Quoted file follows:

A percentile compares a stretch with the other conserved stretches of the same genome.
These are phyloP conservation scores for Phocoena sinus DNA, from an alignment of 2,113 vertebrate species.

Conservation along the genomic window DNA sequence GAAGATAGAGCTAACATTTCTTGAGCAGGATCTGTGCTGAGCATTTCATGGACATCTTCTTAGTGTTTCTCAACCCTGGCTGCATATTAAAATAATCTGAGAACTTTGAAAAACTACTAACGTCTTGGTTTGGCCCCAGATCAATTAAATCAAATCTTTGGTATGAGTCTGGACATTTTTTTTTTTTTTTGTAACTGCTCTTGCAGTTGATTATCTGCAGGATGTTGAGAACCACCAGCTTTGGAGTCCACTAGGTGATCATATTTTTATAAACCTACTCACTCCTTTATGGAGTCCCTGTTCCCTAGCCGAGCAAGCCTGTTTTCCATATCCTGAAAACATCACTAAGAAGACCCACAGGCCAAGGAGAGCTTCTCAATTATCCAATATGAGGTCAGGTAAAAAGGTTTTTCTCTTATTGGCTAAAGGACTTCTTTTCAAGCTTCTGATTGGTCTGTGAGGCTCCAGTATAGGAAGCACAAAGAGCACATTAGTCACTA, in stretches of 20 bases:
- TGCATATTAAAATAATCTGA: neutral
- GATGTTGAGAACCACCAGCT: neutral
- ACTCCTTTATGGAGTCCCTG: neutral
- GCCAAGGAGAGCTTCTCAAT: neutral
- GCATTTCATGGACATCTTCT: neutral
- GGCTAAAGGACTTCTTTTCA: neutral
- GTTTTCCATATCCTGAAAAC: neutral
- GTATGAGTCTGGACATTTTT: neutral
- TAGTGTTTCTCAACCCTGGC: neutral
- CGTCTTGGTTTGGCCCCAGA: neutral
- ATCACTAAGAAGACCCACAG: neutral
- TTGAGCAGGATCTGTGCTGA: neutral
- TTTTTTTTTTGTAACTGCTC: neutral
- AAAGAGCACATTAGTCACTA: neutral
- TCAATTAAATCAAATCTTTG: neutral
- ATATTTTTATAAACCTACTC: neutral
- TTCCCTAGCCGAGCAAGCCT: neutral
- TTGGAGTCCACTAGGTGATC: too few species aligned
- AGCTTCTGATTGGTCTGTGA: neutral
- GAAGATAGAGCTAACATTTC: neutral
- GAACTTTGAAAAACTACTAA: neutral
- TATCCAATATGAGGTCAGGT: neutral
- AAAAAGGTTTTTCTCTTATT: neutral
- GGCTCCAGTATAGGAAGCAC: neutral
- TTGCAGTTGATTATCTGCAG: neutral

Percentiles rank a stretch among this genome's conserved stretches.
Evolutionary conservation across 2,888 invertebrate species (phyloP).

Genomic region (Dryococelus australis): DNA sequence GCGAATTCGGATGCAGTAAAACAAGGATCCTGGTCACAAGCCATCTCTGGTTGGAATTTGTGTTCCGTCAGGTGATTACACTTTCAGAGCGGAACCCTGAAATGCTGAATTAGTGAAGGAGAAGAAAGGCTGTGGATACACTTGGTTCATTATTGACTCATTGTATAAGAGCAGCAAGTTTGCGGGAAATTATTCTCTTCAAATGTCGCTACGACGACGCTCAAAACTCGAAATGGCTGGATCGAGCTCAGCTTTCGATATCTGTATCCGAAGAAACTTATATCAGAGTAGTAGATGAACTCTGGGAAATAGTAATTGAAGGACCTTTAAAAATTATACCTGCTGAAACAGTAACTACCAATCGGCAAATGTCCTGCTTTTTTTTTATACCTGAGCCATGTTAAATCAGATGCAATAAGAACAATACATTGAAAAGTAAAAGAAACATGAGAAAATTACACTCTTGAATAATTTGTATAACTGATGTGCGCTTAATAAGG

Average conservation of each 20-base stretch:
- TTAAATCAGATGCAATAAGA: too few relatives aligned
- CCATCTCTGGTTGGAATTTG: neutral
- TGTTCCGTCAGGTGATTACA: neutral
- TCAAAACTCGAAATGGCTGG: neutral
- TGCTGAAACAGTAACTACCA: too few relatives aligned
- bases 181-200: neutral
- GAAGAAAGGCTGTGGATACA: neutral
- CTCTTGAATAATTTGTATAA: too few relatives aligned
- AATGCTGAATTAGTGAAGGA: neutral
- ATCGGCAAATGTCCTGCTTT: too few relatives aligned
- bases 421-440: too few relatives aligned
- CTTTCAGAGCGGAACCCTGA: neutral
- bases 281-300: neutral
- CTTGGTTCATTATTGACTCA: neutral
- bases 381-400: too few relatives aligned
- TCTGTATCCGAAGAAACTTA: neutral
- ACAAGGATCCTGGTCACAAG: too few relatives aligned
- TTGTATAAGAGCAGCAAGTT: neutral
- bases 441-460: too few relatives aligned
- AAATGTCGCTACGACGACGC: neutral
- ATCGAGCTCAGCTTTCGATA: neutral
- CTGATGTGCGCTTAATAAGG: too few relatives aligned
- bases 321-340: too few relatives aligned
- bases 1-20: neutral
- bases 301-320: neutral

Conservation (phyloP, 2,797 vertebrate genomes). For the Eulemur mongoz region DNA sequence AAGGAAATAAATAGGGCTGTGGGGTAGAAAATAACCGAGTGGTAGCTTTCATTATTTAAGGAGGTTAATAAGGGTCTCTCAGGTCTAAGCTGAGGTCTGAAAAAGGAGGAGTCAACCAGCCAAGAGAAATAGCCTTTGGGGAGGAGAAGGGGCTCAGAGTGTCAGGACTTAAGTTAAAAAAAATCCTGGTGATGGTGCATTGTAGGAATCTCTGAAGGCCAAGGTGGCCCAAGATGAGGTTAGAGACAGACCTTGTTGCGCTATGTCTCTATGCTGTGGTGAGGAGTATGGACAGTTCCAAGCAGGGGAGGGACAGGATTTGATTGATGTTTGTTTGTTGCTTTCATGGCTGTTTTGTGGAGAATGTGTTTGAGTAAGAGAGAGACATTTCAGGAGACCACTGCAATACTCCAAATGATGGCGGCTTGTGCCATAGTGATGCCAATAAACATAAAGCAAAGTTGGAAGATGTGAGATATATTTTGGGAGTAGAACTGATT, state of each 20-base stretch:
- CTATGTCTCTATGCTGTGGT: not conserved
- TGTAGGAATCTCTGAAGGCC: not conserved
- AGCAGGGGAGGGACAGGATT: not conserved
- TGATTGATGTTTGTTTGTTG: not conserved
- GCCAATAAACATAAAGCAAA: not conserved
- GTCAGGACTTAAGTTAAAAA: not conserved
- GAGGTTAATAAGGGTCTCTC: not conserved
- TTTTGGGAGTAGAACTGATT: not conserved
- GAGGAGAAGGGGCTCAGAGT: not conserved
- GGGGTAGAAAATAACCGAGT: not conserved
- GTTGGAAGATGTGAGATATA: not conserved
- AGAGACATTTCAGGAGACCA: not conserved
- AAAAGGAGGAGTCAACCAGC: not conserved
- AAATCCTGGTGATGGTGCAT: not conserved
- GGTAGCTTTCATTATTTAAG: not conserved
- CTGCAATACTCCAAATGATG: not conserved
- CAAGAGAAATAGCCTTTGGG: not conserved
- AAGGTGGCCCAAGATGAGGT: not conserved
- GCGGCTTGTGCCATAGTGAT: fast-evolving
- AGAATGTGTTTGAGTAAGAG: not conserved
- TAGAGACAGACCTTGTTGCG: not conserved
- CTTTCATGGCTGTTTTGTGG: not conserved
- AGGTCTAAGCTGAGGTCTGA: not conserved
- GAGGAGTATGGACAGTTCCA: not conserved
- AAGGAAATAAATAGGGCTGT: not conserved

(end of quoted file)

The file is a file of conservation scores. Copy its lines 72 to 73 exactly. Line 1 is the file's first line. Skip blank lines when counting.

- AAATCCTGGTGATGGTGCAT: not conserved
- GGTAGCTTTCATTATTTAAG: not conserved